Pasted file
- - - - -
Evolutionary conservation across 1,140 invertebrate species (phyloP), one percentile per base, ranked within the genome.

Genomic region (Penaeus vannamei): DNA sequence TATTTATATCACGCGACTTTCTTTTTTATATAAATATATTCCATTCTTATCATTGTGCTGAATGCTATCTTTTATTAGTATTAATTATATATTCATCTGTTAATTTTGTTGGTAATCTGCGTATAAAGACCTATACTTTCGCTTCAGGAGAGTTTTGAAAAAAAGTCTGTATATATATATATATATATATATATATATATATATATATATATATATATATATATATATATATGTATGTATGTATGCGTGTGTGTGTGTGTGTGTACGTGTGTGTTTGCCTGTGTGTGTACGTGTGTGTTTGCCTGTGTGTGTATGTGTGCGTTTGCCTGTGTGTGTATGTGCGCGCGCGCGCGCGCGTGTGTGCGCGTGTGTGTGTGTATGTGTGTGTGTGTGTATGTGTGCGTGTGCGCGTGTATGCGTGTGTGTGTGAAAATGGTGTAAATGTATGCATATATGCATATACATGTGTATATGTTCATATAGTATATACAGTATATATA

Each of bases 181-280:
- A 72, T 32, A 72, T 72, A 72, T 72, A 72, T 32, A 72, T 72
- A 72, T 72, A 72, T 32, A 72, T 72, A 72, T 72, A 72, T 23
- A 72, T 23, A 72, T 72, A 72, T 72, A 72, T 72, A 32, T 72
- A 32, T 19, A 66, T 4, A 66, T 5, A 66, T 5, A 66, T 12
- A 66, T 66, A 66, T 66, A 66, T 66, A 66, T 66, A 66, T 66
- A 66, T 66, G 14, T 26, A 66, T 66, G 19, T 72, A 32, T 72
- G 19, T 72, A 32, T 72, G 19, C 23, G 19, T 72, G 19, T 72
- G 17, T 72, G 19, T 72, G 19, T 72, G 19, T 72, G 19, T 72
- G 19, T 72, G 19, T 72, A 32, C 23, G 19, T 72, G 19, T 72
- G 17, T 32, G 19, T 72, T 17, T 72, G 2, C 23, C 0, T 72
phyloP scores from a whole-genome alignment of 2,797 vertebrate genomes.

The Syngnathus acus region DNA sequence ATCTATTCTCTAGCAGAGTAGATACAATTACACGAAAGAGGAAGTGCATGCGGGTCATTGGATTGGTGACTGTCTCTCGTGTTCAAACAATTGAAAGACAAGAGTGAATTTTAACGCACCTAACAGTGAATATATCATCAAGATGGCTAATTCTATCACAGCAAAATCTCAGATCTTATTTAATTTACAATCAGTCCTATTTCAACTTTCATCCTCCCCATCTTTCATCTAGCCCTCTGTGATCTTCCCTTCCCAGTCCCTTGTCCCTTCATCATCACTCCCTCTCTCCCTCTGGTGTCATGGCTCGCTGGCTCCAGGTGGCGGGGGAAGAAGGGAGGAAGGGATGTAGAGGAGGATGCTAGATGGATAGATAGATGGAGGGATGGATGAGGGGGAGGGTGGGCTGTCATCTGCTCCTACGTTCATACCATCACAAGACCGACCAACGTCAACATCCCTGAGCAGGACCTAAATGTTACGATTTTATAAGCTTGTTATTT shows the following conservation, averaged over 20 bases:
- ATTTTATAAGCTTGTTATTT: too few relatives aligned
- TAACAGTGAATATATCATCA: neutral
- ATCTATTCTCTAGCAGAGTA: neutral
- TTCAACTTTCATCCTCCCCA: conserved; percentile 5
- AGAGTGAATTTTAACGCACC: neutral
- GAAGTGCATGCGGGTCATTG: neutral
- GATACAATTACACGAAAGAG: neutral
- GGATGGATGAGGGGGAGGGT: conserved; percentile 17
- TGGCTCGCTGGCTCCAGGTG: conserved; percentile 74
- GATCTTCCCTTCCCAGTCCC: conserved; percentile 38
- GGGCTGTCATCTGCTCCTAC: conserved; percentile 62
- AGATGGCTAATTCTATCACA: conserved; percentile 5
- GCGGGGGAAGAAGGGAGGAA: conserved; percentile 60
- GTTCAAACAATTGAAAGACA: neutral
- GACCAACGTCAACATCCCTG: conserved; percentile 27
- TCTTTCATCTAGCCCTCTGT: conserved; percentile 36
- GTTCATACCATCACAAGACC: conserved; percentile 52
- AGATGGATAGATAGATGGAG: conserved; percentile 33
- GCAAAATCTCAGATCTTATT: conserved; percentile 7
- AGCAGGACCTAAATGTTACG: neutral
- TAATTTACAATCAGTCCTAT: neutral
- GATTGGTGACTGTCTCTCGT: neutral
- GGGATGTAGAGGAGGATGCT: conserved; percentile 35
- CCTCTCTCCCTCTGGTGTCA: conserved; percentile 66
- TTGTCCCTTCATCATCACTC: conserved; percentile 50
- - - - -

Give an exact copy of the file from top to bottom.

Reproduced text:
Evolutionary conservation across 1,140 invertebrate species (phyloP), one percentile per base, ranked within the genome.

Genomic region (Penaeus vannamei): DNA sequence TATTTATATCACGCGACTTTCTTTTTTATATAAATATATTCCATTCTTATCATTGTGCTGAATGCTATCTTTTATTAGTATTAATTATATATTCATCTGTTAATTTTGTTGGTAATCTGCGTATAAAGACCTATACTTTCGCTTCAGGAGAGTTTTGAAAAAAAGTCTGTATATATATATATATATATATATATATATATATATATATATATATATATATATATATATATATGTATGTATGTATGCGTGTGTGTGTGTGTGTGTACGTGTGTGTTTGCCTGTGTGTGTACGTGTGTGTTTGCCTGTGTGTGTATGTGTGCGTTTGCCTGTGTGTGTATGTGCGCGCGCGCGCGCGCGTGTGTGCGCGTGTGTGTGTGTATGTGTGTGTGTGTGTATGTGTGCGTGTGCGCGTGTATGCGTGTGTGTGTGAAAATGGTGTAAATGTATGCATATATGCATATACATGTGTATATGTTCATATAGTATATACAGTATATATA

Each of bases 181-280:
- A 72, T 32, A 72, T 72, A 72, T 72, A 72, T 32, A 72, T 72
- A 72, T 72, A 72, T 32, A 72, T 72, A 72, T 72, A 72, T 23
- A 72, T 23, A 72, T 72, A 72, T 72, A 72, T 72, A 32, T 72
- A 32, T 19, A 66, T 4, A 66, T 5, A 66, T 5, A 66, T 12
- A 66, T 66, A 66, T 66, A 66, T 66, A 66, T 66, A 66, T 66
- A 66, T 66, G 14, T 26, A 66, T 66, G 19, T 72, A 32, T 72
- G 19, T 72, A 32, T 72, G 19, C 23, G 19, T 72, G 19, T 72
- G 17, T 72, G 19, T 72, G 19, T 72, G 19, T 72, G 19, T 72
- G 19, T 72, G 19, T 72, A 32, C 23, G 19, T 72, G 19, T 72
- G 17, T 32, G 19, T 72, T 17, T 72, G 2, C 23, C 0, T 72
phyloP scores from a whole-genome alignment of 2,797 vertebrate genomes.

The Syngnathus acus region DNA sequence ATCTATTCTCTAGCAGAGTAGATACAATTACACGAAAGAGGAAGTGCATGCGGGTCATTGGATTGGTGACTGTCTCTCGTGTTCAAACAATTGAAAGACAAGAGTGAATTTTAACGCACCTAACAGTGAATATATCATCAAGATGGCTAATTCTATCACAGCAAAATCTCAGATCTTATTTAATTTACAATCAGTCCTATTTCAACTTTCATCCTCCCCATCTTTCATCTAGCCCTCTGTGATCTTCCCTTCCCAGTCCCTTGTCCCTTCATCATCACTCCCTCTCTCCCTCTGGTGTCATGGCTCGCTGGCTCCAGGTGGCGGGGGAAGAAGGGAGGAAGGGATGTAGAGGAGGATGCTAGATGGATAGATAGATGGAGGGATGGATGAGGGGGAGGGTGGGCTGTCATCTGCTCCTACGTTCATACCATCACAAGACCGACCAACGTCAACATCCCTGAGCAGGACCTAAATGTTACGATTTTATAAGCTTGTTATTT shows the following conservation, averaged over 20 bases:
- ATTTTATAAGCTTGTTATTT: too few relatives aligned
- TAACAGTGAATATATCATCA: neutral
- ATCTATTCTCTAGCAGAGTA: neutral
- TTCAACTTTCATCCTCCCCA: conserved; percentile 5
- AGAGTGAATTTTAACGCACC: neutral
- GAAGTGCATGCGGGTCATTG: neutral
- GATACAATTACACGAAAGAG: neutral
- GGATGGATGAGGGGGAGGGT: conserved; percentile 17
- TGGCTCGCTGGCTCCAGGTG: conserved; percentile 74
- GATCTTCCCTTCCCAGTCCC: conserved; percentile 38
- GGGCTGTCATCTGCTCCTAC: conserved; percentile 62
- AGATGGCTAATTCTATCACA: conserved; percentile 5
- GCGGGGGAAGAAGGGAGGAA: conserved; percentile 60
- GTTCAAACAATTGAAAGACA: neutral
- GACCAACGTCAACATCCCTG: conserved; percentile 27
- TCTTTCATCTAGCCCTCTGT: conserved; percentile 36
- GTTCATACCATCACAAGACC: conserved; percentile 52
- AGATGGATAGATAGATGGAG: conserved; percentile 33
- GCAAAATCTCAGATCTTATT: conserved; percentile 7
- AGCAGGACCTAAATGTTACG: neutral
- TAATTTACAATCAGTCCTAT: neutral
- GATTGGTGACTGTCTCTCGT: neutral
- GGGATGTAGAGGAGGATGCT: conserved; percentile 35
- CCTCTCTCCCTCTGGTGTCA: conserved; percentile 66
- TTGTCCCTTCATCATCACTC: conserved; percentile 50